Wednesday, March 4, 2009

The Voices Usually Left Unheard

An important reason for reading Al Jazeera English is that, if, as Secretary of State Hillary Clinton has claimed, the Obama Administration is truly serious about "vigorous engagement" towards peace in the Middle East, then it (and, for that matter, we the electorate) should take the time to listen to those voices that most media sources choose to ignore. Thus, this morning's news from the Middle East on Al Jazeera English begins with the same material that we can find from the other sources:

Hillary Clinton, the US secretary of state, has criticised Israel's plans to demolish dozens of Palestinian homes in occupied East Jerusalem, describing the move as "unhelpful".

In a news conference with Mahmoud Abbas, the Palestinian president, in Ramallah, Clinton said the demolition showed that Israel was not committed to its obligations towards the "road map" peace plan.

"It is an issue that we intend to raise with the government of Israel and the government at the municipal level in Jerusalem," she said on Wednesday.

However, beyond the formalities of diplomacy, Al Jazeera has a political analyst named Marwan Bishara. His approach to reading between the lines of Clinton's text is likely to differ from interpretations we shall encounter in the American media:

We see an approach by the secretary of state that is completely noncommittal to anything specific [about the demolitions], which previous administrations saw as not only unhelpful, but also as illegal under the fourth Geneva convention.

[Clinton] giving a short lecture on hope but really delivering nothing of substance to give hope, was a bit worrisome I'm sure for lots of her Palestinian listeners.

The road map came out in 2002 under the Bush administration ... that time schedule is over four or five years ago, so the road map has already come to a dead end.

It is peculiar to speak about it [the road map] as if it is something to refer to, rather than referring to international law ... or what [ to do] now after 15 years of peace processes that basically went nowhere ... not only do they have nothing new to say, but they are leaning on something which is passé.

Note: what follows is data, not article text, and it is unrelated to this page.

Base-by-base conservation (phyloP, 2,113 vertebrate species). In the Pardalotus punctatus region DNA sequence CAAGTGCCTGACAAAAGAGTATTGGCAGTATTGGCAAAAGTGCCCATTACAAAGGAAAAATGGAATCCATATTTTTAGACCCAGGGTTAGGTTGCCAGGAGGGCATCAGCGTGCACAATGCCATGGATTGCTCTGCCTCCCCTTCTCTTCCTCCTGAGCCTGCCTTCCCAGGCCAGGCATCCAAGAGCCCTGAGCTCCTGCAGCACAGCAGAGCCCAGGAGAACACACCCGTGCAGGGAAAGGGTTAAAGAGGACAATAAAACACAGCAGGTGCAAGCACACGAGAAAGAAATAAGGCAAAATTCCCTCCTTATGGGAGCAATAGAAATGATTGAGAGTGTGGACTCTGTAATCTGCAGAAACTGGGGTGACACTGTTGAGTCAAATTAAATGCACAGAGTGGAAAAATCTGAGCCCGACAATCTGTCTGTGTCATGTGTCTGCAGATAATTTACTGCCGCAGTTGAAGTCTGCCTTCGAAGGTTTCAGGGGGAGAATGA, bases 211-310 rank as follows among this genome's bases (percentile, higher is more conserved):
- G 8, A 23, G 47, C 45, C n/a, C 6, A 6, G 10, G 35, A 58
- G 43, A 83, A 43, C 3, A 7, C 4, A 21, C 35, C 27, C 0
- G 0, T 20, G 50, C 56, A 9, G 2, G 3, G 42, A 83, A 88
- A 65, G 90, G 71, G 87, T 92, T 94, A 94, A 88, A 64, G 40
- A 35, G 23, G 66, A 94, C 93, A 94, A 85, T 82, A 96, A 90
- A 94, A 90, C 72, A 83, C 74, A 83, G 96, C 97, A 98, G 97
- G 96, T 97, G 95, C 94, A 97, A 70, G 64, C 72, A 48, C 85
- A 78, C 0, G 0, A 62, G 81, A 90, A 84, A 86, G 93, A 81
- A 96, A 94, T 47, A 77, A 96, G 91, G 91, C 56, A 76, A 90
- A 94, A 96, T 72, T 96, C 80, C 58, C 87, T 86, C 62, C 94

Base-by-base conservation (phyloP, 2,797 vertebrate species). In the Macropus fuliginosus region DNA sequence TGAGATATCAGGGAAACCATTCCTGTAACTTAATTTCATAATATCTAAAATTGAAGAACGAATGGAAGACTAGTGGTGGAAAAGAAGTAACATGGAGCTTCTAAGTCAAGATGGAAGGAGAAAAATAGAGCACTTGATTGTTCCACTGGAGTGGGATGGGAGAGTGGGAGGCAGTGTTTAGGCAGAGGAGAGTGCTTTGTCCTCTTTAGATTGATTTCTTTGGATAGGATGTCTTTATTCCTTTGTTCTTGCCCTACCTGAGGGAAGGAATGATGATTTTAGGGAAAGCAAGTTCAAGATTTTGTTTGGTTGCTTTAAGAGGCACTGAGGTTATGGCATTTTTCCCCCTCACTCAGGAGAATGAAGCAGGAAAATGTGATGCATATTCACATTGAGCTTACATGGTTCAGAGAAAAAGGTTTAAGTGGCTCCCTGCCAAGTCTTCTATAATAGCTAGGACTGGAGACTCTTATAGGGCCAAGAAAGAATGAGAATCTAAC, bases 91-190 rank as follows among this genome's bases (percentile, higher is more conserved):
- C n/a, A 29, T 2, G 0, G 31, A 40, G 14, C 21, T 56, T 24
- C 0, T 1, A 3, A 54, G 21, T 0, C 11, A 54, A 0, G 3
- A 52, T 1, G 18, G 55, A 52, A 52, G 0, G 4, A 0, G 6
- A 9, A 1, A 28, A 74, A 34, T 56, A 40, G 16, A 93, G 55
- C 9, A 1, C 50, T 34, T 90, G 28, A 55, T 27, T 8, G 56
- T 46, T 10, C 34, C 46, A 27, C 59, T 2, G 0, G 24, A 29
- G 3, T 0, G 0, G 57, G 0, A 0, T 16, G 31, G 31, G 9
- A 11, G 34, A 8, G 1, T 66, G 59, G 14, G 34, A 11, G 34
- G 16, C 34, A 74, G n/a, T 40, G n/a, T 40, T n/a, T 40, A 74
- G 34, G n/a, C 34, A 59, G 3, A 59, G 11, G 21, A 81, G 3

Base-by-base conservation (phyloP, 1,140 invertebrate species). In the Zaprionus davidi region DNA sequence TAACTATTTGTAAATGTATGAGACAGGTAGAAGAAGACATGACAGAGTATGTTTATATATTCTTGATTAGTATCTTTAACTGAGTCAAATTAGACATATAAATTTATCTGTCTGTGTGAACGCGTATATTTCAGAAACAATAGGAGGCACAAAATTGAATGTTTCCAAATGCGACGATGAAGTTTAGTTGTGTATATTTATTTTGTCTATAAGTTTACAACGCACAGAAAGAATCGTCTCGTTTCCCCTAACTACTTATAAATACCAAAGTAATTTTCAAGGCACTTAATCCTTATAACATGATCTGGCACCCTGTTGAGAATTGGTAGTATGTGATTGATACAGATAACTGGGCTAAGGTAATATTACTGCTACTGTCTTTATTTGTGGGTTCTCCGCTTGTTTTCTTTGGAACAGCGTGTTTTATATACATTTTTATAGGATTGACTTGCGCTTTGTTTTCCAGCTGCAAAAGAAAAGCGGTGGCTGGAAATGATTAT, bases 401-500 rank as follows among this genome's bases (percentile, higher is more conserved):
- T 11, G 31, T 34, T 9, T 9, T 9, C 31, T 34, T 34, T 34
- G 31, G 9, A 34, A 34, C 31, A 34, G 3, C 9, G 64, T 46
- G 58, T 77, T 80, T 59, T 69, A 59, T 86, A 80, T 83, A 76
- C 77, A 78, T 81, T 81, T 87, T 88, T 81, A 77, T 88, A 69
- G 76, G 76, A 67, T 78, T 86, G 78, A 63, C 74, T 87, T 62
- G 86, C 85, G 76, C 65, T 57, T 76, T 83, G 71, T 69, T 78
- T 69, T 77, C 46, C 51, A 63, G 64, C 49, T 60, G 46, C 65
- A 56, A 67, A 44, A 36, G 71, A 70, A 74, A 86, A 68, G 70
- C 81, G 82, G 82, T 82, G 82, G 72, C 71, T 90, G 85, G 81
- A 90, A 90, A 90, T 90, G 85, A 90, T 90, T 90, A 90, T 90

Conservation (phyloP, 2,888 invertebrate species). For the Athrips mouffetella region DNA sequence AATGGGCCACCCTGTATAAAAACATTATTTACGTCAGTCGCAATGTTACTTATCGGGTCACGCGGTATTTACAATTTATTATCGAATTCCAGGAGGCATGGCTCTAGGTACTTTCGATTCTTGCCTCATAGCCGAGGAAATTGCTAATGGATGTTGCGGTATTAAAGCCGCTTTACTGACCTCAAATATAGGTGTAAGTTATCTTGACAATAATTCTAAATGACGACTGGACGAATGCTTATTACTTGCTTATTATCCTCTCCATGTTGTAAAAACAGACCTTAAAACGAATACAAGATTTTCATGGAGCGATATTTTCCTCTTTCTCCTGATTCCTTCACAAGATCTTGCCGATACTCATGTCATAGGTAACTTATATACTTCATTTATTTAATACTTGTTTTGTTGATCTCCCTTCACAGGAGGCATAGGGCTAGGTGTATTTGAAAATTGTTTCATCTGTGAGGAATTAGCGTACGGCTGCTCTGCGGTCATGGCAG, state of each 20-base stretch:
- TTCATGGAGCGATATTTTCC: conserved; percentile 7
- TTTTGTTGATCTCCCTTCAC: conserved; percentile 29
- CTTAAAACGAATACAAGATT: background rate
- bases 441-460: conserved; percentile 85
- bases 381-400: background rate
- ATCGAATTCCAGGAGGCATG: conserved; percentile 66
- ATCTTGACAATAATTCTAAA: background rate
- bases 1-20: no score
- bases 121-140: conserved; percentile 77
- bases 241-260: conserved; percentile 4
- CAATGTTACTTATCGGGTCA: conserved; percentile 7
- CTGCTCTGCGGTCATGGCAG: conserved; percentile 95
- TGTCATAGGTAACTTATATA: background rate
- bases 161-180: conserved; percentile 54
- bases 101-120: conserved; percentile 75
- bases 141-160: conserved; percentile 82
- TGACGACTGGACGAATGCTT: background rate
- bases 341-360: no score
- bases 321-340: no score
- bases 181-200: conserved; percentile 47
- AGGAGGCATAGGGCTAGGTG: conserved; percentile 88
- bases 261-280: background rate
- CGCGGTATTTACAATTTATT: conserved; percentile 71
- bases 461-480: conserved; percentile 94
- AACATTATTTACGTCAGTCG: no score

This language is as disconcerting as it is blunt, but its negative tone should not detract from its potential as a reality check. Such a reality check must, of necessity, address the question of who will participate in subsequent conversations about peace in the Middle East. Now that Senator John Kerry is beginning to hint (even if it is ever so quietly) that it would be counterproductive to exclude Hamas from such conversations, we, whose voices the Obama Administration claims it wants to hear, should help Kerry raise his volume. We can do this by gathering and calling attention to data points that can only be found through Al Jazeera. Thus, the Al Jazeera English report includes not only their own analyst but also Hamas representative Osama Hamdan:

There is no change in the United States policy, the signs are not positive. Achieving any kind of peace process or at least a political process in the region [they] need to talk to the main players, mainly in the Palestinian situation.

What she [Clinton] said is not important when you talk about the whole Palestinian issue. Everyone knows that the [Israeli] settlements are being enlarged, they are taking Palestinian land ... she criticised part of this, but she did not talk about achieving a peace agreement between the Palestinians and the Israelis. She did not talk about the new change in the Palestinian situation after the war in Gaza.

They [the US] are not ready to deal with this reconciliation [between the Palestinian Authority and Hamas]. They are talking about a government without including Hamas.

Sadly, the only American willing to raise his voice against the rejection of the election through which Hamas became the representative of the population of Gaza has been Jimmy Carter; but his remains a voice in the wilderness. This may well be the week in which the promising rhetoric of both Barack Obama and his Secretary of State are put to the test of whether or not there is substance behind the words. Fortunately, we have Al Jazeera English to help us define that test and interpret its results.

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